A longtime judge has been ordered to spend nearly three decades in prison for his role in a massive juvenile justice bribery scandal that prompted the state's high court to toss thousands of convictions. Former Luzerne County Judge Mark Ciavarella Jr. was sentenced ... to 28 years in federal prison for taking $1 million in bribes from the builder of a pair of juvenile detention centers in a case that became known as "kids-for-cash." The Pennsylvania Supreme Court tossed about 4,000 convictions issued by Ciavarella between 2003 and 2008, saying he violated the constitutional rights of the juveniles, including the right to legal counsel and the right to intelligently enter a plea. Ciavarella, 61, was tried and convicted of racketeering charges earlier this year. Federal prosecutors accused Ciavarella and a second judge, Michael Conahan, of taking more than $2 million in bribes from the builder of the PA Child Care and Western PA Child Care detention centers and extorting hundreds of thousands of dollars from the facilities' co-owner. Ciavarella, known for his harsh and autocratic courtroom demeanor, filled the beds of the private lockups with children as young as 10, many of them first-time offenders convicted of petty theft and other minor crimes.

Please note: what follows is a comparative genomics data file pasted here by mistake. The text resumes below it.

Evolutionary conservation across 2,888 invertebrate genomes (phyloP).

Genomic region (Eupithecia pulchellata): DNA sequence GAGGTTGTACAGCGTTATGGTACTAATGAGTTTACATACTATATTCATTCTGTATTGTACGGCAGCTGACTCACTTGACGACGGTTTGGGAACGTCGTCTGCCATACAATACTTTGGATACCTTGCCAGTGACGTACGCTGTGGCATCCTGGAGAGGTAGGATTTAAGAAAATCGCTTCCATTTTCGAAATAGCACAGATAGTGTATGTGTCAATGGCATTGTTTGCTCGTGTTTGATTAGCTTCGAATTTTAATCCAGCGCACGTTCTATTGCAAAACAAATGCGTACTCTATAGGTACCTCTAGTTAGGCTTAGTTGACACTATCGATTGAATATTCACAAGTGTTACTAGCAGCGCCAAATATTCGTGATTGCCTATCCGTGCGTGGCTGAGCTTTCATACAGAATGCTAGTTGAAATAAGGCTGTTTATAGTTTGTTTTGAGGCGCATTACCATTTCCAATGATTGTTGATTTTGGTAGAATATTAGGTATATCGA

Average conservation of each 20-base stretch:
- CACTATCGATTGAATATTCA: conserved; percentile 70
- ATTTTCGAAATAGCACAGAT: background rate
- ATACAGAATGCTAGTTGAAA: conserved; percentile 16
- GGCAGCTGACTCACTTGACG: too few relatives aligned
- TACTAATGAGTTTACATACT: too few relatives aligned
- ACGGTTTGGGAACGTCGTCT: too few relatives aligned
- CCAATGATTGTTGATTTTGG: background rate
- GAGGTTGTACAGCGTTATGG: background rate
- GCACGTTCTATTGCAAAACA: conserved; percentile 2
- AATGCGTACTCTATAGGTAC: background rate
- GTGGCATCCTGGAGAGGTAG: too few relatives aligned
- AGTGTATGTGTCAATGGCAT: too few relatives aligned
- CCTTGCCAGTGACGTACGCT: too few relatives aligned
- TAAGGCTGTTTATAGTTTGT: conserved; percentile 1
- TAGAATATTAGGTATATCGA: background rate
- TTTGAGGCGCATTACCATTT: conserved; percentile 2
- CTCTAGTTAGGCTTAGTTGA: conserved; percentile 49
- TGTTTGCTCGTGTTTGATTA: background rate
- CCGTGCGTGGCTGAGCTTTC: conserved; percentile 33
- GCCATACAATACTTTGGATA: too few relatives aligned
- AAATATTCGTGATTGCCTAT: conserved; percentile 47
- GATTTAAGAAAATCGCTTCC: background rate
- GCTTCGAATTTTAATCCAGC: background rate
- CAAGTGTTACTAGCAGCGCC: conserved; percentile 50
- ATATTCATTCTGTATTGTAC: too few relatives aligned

Corey Feldman has no idea what it's like not to be famous. After all, he starred in a McDonald's ad when he was just 3 years old. But being famous and underage, he said, caused serious damage to him and his friends, including loss of innocence and a lost childhood. Feldman blamed the adults around him, not just those looking to profit from charming children, but also some with far more sinister motives. "I can tell you that the No. 1 problem in Hollywood was and is and always will be pedophilia. That's the biggest problem for children in this industry. ... It's the big secret," Feldman said. The "casting couch," which is the old Hollywood reference to actors being expected to offer sex for roles, applied to children, Feldman said. "I was surrounded by [pedophiles] when I was 14 years old. … Didn't even know it. It wasn't until I was old enough to realize what they were and what they wanted … till I went, Oh, my God. They were everywhere," Feldman, 40, said. The trauma of pedophilia contributed to the 2010 death of his closest friend and "The Lost Boys" co-star, Corey Haim, Feldman said. "There's one person to blame in the death of Corey Haim. And that person happens to be a Hollywood mogul," Feldman said, adding that he, too, had been sexually abused by men in show business. Feldman said his realization followed the discovery of what some adults around him had allegedly done to other children. "There was a circle of older men … around this group of kids. And they all had either their own power or connections to great power in the entertainment industry," he said.